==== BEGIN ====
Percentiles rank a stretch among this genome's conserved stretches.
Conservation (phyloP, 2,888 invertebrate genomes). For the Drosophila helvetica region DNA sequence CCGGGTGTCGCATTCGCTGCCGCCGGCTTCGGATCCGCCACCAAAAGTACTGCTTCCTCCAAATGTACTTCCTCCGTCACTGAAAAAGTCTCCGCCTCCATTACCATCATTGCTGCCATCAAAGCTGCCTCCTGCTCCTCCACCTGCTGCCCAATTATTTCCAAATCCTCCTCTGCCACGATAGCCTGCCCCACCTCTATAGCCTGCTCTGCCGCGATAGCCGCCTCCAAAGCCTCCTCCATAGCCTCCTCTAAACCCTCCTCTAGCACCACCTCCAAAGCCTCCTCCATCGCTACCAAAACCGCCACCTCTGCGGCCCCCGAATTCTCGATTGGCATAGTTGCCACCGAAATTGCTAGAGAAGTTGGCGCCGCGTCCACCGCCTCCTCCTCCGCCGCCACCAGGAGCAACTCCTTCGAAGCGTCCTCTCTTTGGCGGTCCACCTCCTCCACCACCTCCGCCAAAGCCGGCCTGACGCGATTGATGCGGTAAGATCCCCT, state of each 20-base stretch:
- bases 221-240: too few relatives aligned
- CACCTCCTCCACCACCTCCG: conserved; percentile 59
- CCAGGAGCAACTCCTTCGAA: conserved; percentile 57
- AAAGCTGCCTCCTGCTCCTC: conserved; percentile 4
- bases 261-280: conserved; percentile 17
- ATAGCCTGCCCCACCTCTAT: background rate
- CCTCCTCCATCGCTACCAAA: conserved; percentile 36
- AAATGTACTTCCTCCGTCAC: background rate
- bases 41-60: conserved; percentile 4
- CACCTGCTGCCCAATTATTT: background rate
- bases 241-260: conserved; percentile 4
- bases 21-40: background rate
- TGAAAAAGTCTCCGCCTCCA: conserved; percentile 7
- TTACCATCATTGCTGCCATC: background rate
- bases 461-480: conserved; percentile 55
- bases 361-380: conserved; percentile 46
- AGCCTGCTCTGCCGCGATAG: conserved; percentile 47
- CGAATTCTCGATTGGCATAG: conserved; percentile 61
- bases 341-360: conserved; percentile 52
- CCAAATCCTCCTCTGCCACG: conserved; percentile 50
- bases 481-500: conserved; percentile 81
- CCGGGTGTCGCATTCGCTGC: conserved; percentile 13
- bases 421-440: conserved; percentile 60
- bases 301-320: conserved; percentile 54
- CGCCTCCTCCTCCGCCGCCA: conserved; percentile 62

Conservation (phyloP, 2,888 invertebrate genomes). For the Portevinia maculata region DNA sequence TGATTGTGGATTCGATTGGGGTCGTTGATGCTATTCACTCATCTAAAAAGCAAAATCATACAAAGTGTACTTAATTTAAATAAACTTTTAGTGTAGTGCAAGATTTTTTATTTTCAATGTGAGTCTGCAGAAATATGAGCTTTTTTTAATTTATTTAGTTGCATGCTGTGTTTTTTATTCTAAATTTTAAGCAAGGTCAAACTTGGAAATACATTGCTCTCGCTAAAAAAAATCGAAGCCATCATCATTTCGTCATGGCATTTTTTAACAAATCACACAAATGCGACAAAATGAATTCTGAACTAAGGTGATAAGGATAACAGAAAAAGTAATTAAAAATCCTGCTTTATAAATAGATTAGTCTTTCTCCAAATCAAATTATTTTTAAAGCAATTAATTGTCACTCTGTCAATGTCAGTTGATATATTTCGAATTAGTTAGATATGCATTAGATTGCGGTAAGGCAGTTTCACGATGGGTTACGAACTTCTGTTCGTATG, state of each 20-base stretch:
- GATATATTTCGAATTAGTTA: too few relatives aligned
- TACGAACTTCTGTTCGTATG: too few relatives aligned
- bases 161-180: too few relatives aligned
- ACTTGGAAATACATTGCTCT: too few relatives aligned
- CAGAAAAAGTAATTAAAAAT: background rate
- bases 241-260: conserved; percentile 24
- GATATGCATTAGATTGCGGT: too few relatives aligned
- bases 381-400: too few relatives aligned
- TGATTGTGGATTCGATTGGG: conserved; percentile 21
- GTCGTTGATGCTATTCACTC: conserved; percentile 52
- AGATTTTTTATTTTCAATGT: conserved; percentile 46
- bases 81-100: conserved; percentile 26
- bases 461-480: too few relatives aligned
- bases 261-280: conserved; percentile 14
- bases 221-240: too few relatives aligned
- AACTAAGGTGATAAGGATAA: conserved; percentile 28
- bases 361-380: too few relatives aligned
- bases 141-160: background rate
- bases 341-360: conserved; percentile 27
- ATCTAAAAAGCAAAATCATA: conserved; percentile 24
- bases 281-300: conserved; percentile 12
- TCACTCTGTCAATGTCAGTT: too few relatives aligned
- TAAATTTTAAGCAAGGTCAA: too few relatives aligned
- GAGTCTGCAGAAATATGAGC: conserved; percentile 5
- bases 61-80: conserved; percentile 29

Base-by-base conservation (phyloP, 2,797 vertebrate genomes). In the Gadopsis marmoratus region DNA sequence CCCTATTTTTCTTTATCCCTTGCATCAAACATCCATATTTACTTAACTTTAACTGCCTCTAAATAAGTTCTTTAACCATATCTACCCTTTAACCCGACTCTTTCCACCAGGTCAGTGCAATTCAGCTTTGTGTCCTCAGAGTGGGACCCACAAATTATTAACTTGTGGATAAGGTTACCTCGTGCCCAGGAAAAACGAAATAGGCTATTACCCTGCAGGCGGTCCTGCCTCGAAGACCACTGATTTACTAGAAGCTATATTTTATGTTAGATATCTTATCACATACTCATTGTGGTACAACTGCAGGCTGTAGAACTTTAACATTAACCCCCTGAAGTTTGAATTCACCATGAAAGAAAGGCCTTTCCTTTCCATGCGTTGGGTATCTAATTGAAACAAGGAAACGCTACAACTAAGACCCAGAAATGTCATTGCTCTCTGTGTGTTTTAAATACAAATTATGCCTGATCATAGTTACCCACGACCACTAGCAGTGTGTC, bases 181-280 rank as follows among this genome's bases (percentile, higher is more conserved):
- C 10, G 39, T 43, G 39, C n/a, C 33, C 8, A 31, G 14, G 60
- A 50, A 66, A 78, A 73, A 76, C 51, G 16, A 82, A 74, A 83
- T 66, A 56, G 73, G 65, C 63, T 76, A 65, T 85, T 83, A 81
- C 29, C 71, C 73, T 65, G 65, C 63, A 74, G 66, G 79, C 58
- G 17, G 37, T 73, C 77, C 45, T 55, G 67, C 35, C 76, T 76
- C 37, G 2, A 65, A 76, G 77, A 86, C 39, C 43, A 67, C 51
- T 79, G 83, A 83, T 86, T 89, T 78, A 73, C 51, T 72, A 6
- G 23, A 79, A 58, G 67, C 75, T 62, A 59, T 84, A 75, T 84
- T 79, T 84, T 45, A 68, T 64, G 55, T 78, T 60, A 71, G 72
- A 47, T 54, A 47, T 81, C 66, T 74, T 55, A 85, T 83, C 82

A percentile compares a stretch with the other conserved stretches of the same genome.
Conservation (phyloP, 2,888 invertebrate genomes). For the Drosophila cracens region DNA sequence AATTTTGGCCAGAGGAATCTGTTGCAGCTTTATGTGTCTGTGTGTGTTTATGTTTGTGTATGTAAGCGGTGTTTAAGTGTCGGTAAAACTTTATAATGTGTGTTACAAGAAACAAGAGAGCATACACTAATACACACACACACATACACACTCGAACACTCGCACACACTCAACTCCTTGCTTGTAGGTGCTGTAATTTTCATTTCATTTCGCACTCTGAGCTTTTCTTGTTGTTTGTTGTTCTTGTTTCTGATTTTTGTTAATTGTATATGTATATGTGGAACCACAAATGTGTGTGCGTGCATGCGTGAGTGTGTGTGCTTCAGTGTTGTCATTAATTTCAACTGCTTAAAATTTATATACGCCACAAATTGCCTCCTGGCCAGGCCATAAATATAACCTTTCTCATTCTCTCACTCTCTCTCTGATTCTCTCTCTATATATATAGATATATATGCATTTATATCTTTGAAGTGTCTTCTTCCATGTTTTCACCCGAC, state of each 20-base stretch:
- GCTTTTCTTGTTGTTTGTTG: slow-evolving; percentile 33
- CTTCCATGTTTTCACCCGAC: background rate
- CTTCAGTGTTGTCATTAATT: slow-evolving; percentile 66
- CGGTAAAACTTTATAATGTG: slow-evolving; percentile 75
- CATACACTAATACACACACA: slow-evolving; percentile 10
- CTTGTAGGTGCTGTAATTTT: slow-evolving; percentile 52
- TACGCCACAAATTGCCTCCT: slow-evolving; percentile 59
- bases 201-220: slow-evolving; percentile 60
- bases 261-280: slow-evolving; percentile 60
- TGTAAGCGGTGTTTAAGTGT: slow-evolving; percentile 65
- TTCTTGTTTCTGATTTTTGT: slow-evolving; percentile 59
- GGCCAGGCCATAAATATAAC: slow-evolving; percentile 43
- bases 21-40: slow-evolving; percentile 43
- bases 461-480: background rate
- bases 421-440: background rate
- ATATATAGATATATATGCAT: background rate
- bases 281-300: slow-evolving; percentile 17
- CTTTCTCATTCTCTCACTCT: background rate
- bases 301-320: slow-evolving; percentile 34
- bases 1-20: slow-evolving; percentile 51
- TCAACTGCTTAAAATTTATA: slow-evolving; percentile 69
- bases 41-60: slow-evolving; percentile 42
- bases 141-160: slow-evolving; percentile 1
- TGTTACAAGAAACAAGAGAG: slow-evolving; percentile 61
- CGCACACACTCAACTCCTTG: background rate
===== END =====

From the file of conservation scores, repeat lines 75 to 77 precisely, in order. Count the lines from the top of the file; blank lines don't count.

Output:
- bases 261-280: slow-evolving; percentile 60
- TGTAAGCGGTGTTTAAGTGT: slow-evolving; percentile 65
- TTCTTGTTTCTGATTTTTGT: slow-evolving; percentile 59